Another subway train screeched into the station.
So many years ago, when she lived at home in the Bronx with her parents, she left, five days a week, at 8 am, to take the subway to NYU. One cold winter day, she overslept and left at 8:30 am. She threw on a hoodie, because she couldn’t find her coat, and her acting teacher hated tardiness.
As she waited for the train on the outdoor subway platform, she saw her father, carrying a briefcase, wearing his thick winter coat. He walked right by her, keeping his head down, until he became an exclamation point in the distance.
When the train came, he entered a separate car.
Why did she marry Mas? Was it because he was ten years older than her, and represented the father she never had as a child? Or was it because she was out in LA alone and had been for years? First she worked as a cocktail waitress at the Rainbow, and then as a waitress at the Beachwood coffee shop, which was where she met Mas one morning, when he sat at the counter, and she served him pancakes? By then, she had gotten her SAG card, thanks to THE BLOOD OF THE DAMNED, an awful B-movie where she played VAMPIRE’S VICTIM #2. Speaking three words got her the damn card.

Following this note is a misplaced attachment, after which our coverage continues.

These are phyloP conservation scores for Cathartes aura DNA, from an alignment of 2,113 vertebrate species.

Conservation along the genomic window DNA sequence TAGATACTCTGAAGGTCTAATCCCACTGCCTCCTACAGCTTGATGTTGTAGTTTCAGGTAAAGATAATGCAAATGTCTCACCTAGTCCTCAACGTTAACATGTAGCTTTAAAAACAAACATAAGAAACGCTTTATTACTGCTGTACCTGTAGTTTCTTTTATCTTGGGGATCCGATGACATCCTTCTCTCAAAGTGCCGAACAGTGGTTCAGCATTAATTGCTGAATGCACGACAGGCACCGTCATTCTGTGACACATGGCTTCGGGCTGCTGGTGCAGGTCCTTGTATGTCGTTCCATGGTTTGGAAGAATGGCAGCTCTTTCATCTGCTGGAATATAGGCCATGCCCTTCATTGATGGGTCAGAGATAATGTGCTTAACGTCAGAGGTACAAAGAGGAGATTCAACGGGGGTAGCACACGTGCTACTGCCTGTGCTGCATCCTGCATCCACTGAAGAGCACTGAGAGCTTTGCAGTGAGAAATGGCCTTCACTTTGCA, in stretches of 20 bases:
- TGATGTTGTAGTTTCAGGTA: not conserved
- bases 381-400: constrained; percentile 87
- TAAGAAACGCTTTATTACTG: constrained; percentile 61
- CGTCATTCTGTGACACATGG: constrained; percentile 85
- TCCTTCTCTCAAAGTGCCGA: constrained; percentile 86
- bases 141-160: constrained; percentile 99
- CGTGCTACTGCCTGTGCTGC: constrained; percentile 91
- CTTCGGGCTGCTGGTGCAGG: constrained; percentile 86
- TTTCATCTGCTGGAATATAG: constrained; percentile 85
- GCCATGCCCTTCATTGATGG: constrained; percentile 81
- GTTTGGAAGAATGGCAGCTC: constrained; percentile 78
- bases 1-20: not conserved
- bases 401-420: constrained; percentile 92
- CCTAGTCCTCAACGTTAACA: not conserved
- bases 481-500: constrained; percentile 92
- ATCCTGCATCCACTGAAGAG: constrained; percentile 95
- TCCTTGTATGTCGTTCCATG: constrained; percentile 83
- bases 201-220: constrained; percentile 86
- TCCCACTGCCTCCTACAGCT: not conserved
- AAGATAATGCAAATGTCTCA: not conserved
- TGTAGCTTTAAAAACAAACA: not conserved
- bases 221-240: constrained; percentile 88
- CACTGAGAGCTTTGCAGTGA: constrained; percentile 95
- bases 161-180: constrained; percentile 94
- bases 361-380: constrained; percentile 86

“I am alone.”
His eyes opened.
“My daughter, take my coat,” he said with a smile. “Sit next to me on the train.”
She took his cold hand in hers. His lips were blue, and his face was a pale green, but his eyes were brown like hers.
“This time, stay,” he said.
“Ok,” she said.
He sighed, and closed his eyes.